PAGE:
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State-induced migration and the creation of state spaces in early Chinese empires: perspectives from history and archaeology

Abstract:

In ancient China, as elsewhere, states did not simply occupy a given territory but actively engaged in the production of space by transforming landscapes, moving populations, and enacting territorial hierarchies, thus creating “state spaces”, to borrow a term coined by James C. Scott. In the case of the early Chinese empires of Qin (221–207 BCE) and Han (202 BCE – 220 CE), state-induced migration and settlement were key instruments of military control, administrative incorporation, economic i...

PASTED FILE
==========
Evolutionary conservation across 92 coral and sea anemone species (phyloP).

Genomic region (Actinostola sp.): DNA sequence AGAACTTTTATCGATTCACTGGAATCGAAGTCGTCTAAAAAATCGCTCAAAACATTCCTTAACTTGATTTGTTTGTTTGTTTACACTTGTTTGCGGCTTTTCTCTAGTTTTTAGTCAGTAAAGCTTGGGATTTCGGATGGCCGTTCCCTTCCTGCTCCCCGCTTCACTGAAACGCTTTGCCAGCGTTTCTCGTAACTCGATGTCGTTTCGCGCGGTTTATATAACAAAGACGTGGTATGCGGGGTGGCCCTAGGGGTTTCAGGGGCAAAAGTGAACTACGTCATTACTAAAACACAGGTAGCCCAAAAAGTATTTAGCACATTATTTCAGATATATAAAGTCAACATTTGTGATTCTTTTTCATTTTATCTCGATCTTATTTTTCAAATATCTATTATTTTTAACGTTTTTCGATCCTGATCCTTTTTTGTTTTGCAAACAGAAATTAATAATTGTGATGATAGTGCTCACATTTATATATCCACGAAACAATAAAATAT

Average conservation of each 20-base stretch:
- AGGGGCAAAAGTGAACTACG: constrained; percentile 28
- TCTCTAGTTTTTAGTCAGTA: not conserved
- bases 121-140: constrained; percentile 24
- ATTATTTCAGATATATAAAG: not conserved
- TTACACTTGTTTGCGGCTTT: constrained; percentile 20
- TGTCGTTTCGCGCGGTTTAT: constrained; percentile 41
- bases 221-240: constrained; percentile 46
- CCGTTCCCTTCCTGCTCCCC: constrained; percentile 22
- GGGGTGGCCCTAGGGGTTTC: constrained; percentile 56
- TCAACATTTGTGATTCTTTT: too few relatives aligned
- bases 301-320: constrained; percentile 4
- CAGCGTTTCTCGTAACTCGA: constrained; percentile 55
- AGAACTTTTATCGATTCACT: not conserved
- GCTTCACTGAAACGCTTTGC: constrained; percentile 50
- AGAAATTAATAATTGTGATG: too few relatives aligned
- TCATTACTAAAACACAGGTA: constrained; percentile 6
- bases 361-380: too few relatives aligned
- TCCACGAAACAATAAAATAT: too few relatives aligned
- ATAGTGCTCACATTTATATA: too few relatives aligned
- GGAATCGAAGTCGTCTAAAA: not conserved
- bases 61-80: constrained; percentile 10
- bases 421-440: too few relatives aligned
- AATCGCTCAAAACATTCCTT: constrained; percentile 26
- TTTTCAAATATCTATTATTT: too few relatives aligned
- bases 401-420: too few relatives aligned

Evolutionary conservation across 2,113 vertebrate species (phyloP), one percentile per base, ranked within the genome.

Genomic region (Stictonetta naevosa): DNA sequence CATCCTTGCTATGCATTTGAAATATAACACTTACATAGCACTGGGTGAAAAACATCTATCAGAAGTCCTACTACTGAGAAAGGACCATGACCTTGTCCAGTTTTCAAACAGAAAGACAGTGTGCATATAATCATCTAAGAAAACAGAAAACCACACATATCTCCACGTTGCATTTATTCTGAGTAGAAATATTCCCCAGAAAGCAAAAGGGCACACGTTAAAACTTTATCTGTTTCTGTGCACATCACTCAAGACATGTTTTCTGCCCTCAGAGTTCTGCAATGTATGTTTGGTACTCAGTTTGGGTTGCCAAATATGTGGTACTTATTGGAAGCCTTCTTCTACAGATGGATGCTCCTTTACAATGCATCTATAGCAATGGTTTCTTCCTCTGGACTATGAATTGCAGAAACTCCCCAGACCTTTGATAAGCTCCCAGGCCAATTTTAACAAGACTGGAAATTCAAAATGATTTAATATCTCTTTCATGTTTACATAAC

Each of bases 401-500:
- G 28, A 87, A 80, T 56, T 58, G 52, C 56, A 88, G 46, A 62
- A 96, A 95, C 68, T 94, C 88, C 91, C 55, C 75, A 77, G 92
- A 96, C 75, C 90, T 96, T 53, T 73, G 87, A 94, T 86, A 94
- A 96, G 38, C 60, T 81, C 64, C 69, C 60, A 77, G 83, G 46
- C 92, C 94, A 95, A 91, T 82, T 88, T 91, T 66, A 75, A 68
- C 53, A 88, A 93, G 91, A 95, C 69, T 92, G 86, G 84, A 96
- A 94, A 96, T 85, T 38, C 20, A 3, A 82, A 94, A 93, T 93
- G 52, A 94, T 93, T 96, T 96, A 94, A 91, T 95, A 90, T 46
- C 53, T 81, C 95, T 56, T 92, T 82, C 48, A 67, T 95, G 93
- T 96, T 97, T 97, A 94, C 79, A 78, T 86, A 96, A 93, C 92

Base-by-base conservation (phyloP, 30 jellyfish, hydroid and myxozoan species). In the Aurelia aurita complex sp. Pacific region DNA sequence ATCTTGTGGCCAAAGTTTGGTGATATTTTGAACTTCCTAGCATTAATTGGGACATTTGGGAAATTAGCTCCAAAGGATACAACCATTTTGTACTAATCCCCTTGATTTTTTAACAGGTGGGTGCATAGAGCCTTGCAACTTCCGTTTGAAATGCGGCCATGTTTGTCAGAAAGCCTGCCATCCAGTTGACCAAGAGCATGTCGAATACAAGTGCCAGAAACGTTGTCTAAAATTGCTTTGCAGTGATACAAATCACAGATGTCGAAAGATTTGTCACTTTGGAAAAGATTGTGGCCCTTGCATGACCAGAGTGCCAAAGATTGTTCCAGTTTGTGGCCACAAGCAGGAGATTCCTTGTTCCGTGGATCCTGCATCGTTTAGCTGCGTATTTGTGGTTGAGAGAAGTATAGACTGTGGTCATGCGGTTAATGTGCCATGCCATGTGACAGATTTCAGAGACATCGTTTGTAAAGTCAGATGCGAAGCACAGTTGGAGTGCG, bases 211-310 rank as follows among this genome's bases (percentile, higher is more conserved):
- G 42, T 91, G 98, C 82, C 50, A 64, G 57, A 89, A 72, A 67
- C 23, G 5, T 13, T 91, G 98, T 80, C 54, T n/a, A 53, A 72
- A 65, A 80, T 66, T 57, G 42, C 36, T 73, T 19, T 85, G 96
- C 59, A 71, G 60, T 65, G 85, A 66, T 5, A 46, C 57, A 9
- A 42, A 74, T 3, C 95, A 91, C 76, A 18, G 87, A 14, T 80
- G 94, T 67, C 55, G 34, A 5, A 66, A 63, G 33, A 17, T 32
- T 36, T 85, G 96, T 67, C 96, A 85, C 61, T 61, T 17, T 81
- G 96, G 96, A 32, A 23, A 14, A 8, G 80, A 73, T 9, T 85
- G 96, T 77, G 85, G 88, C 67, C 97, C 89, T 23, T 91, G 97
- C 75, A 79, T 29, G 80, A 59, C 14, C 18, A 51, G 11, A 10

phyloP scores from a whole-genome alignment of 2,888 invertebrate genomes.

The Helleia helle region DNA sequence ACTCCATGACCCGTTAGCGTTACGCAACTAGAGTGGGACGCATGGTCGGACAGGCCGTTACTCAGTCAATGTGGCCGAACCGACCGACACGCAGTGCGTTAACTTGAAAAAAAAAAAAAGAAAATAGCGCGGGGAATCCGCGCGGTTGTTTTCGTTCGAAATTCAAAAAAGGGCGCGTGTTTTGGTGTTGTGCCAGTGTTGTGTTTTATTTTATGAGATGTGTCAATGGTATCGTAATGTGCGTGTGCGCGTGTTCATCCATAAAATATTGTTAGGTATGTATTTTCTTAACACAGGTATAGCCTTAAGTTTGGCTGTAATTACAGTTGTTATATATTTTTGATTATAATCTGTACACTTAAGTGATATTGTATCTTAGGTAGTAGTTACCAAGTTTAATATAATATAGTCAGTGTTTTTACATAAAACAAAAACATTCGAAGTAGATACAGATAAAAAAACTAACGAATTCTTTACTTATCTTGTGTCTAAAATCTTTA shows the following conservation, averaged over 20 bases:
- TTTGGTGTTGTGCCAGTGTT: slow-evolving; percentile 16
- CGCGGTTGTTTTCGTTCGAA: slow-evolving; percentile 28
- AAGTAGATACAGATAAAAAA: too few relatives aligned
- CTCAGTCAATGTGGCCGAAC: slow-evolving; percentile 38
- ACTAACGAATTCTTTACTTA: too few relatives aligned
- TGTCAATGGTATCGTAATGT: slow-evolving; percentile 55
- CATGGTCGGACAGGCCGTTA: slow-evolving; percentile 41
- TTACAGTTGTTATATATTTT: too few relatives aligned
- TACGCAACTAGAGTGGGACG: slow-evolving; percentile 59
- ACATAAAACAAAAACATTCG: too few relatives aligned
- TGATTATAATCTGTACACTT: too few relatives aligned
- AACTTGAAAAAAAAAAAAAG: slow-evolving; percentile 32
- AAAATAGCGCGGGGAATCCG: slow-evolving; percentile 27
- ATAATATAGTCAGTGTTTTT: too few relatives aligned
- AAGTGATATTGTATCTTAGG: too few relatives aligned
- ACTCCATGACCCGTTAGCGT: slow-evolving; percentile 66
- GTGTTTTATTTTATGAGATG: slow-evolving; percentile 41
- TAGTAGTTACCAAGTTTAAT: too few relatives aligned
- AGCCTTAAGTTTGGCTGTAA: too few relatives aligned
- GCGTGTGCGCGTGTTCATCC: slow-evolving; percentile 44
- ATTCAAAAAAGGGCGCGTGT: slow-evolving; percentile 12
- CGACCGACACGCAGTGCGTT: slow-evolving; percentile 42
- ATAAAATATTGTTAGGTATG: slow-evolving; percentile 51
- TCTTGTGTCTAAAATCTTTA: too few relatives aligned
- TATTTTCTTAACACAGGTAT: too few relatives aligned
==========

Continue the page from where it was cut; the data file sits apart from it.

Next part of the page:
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Publication status:
Published
Peer review status:
Peer reviewed

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Publisher copy:
10.1017/jch.2020.45

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Institution:
University of Oxford
Division:
SSD
Department:
School of Archaeology
Role:
Author
ORCID:
0000-0002-5052-1504
Publisher:
Cambridge University Press
Journal:
Journal of Chinese History More from this journal
Volume:
5
Issue:
2
Pages:
203 - 225
Publication date:
2020-12-11
Acceptance date:
2020-10-10
DOI:
EISSN:
2059-1640
ISSN:
2059-1632
Language:
English
Keywords:
Pubs id:
1137827
Local pid:
pubs:1137827
Deposit date:
2020-10-15

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